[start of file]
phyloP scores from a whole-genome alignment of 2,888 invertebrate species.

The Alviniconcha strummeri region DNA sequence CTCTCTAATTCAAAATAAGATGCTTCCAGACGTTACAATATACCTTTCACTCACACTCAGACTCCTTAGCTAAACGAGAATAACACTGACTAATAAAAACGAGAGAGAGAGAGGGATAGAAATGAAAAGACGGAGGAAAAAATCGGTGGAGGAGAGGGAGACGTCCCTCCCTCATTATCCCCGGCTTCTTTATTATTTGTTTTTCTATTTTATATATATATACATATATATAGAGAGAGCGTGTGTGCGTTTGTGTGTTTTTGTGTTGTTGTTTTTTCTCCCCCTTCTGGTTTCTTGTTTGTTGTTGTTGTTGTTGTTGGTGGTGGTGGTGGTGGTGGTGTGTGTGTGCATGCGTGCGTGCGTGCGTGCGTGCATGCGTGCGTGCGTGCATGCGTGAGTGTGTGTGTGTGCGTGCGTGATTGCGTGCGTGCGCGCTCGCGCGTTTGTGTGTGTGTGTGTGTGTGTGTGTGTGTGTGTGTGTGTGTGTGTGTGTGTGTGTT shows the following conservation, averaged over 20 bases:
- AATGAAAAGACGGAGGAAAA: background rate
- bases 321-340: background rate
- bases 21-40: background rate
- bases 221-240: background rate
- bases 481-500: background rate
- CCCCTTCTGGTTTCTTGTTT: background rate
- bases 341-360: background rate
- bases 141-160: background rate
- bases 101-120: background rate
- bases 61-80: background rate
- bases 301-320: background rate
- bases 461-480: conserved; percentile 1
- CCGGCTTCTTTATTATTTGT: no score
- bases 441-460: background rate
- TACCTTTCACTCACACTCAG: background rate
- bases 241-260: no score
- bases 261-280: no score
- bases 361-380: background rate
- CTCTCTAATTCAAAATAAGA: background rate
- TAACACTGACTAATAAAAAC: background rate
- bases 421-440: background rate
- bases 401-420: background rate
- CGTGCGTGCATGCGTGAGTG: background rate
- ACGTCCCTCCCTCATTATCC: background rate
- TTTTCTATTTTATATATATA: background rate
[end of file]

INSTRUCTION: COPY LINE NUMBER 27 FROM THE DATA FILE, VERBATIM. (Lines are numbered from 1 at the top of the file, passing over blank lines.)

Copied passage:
- TTTTCTATTTTATATATATA: background rate